Just think, Kevin Garnett on Friday and Saturday nights; Randy Moss on Sundays. It's too bad our racial climate is so lousy. We might have been able to attract some athletes to this town.
Two things stand out here. First, in reiterating Wilbon's speculation to refute it, Callahan also links Garnett to Wilbon's arguments. Second, if any black athletes are reluctant to come to Boston, Callahan himself may be partly to blame.

Here's the bottom line: Garnett shouldn't be held responsible for Wilbon's commentary/speculation. And the local media has a responsibility to keep that from happening.
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  • Jeff said:

    Dialogue on diversity is challenging enough (but well worthwhile) without speculation and false attributions about what others might be thinking. Most people of color agree that although we have a ways to go in terms of full mutual respect and inclusiveness, Boston has indeed changed for the better.
    August 1, 2007 7:51 PM
  • Michael said:

    Being a person of color who is extremely addicted to Boston and Washington DC sports teams, sports radio (WEEI), Michael Wilbon, PTI and Tony Kornheiser I feel as though I should comment. WEEI is the ratings leader for a coveted advertising demographic therefore it should be no surprise that the on air talent and their commentary "play" to that demographic. Anyone who listens to EEI expecting to find a refuge of racial tolerance will not find comfort there. I usually have to turn the channel two or three times a year when I just cannot take it any longer. Despite this my love of sport talk brings me back for better or for worse. In my opinion, most of the on air talent is fair--most of the time--the most egregious of them, Gerry Callahan has been missing but his style lives on. On caveat, since race is America's original sin, who among us really is without blame. I agree with Wilbon's comments about the Black community (outside of Boston) fear of Boston. The truth and some hyperbole has disseminated throughout the nation starting from the well known tension that derived from School busing in the 70's. When I moved here 14 years ago, I was called the N ward literally a month after having arrived in town. Despite this non-black co-workers, some (but not all) neighbors and associates treated me like family from day one. I still can remember the image from Time magazine of someone trying to impale a black man with a flag pole with the flag wrapped around this. Imagery like this and other incidents die hard. Think about the on-going "tribal warfare" in Northern Ireland, Bosnia, Iraq, Cyprus/Turkey/Kurds etc etc etc. I am looking forward to our new trio for the Celtics, however like most of us, they will need to live to a higher standard if they are to survive the scrutiny they will undoubtedly receive.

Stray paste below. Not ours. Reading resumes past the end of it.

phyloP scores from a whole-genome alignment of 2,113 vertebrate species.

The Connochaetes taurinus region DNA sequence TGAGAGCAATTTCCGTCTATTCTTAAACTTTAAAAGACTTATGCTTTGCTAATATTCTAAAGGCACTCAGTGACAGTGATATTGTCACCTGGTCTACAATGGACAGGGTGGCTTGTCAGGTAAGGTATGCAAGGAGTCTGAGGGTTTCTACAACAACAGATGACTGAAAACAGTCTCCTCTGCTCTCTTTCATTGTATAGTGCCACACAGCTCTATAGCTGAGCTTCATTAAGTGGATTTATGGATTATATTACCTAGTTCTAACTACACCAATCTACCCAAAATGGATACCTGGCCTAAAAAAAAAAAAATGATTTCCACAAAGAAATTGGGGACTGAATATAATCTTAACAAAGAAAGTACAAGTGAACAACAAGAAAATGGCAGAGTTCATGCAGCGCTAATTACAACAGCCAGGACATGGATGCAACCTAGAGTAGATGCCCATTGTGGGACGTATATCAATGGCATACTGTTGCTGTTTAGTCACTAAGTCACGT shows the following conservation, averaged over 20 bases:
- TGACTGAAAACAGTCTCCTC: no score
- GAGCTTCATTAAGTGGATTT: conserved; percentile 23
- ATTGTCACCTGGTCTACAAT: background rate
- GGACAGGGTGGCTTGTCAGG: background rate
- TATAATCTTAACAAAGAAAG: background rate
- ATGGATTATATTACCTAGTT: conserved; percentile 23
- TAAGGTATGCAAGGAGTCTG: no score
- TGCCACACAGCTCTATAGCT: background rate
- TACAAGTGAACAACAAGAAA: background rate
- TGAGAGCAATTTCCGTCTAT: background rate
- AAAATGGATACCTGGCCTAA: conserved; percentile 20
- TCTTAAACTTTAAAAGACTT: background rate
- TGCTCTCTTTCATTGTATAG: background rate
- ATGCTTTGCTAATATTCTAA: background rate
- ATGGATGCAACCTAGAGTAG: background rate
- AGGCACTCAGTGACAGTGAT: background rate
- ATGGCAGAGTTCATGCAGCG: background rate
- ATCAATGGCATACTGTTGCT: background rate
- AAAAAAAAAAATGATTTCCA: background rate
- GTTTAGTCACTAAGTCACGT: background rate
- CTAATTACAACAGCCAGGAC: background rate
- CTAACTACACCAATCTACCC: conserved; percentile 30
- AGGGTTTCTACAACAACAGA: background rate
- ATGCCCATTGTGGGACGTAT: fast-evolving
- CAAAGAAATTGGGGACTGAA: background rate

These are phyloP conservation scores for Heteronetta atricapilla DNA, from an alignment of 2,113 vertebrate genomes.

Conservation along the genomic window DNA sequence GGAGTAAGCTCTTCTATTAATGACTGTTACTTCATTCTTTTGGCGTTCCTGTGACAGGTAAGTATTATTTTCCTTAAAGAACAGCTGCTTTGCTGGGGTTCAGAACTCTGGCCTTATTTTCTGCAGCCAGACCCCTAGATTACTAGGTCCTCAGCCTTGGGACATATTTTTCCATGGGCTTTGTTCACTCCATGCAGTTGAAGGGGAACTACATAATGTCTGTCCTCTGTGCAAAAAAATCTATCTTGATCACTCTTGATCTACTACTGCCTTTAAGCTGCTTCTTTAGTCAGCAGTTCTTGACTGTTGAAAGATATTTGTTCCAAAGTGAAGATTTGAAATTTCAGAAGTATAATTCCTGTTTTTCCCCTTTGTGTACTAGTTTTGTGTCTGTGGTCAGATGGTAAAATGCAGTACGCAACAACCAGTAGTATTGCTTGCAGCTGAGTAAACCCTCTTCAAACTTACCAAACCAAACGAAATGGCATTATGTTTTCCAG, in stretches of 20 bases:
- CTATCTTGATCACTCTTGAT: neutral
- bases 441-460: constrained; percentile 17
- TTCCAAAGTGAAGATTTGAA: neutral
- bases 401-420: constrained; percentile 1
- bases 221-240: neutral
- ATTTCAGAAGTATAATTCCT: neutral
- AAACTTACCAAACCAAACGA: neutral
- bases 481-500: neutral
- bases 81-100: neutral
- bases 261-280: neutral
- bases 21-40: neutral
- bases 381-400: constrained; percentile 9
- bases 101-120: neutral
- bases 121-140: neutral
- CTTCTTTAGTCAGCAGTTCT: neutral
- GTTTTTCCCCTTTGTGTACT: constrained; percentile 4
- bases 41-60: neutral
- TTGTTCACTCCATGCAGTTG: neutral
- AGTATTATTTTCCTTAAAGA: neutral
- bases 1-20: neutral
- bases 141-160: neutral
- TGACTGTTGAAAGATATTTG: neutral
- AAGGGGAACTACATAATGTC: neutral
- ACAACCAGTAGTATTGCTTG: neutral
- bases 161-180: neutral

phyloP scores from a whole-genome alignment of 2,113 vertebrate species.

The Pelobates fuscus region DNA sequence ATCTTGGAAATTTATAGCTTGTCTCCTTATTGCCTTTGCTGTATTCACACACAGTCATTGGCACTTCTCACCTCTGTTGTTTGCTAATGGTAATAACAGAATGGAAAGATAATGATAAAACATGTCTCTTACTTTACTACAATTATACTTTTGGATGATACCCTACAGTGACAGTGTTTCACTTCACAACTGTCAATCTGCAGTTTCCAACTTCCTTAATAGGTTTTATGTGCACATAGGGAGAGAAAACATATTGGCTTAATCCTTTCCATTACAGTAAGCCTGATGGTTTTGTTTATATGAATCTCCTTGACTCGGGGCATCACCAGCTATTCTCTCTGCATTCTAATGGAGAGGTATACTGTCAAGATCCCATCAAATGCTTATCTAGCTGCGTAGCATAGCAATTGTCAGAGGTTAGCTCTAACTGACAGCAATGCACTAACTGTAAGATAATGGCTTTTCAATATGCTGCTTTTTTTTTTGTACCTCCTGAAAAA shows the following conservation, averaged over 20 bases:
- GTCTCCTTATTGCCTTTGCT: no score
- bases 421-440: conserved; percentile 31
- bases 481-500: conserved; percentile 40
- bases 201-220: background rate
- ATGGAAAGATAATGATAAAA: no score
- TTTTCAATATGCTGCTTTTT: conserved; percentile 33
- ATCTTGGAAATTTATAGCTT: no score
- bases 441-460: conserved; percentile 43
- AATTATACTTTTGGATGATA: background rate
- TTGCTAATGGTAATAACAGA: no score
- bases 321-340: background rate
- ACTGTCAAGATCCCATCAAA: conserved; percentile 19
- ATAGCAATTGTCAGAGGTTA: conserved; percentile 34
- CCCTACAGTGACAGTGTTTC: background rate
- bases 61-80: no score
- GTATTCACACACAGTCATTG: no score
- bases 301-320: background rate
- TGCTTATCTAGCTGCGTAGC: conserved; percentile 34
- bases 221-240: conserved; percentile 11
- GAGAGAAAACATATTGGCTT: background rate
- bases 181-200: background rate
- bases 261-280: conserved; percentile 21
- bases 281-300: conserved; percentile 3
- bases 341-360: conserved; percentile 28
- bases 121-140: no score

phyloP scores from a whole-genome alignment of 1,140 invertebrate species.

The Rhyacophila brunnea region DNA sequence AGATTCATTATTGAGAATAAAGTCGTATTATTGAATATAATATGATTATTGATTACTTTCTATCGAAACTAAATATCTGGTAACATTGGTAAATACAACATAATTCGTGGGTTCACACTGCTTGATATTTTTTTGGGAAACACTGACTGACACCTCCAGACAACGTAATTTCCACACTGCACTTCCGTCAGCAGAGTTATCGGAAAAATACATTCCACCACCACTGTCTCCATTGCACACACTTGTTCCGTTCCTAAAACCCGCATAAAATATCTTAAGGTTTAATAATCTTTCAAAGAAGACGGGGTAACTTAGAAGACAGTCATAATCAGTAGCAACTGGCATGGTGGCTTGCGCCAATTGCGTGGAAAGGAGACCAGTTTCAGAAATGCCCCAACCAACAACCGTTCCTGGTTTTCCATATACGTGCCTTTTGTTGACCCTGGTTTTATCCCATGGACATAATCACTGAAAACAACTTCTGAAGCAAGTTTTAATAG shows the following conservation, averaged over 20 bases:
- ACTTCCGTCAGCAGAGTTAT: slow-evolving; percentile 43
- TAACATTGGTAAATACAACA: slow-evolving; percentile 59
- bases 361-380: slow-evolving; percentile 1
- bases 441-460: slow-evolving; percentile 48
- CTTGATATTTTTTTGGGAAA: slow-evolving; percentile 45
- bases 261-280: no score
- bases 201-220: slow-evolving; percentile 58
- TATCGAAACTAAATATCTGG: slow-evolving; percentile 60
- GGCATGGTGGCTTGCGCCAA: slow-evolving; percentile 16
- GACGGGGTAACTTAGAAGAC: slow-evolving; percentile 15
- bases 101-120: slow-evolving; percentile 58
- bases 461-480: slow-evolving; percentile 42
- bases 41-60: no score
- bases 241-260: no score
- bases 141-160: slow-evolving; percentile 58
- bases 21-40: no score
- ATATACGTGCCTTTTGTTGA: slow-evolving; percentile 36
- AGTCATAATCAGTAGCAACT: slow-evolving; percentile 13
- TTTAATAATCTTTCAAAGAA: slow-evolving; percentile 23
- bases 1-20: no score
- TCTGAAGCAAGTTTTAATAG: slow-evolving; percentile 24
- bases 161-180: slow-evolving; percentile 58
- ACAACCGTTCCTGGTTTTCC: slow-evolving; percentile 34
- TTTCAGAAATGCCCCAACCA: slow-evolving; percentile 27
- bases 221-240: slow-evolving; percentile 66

August 3, 2007 10:56 PM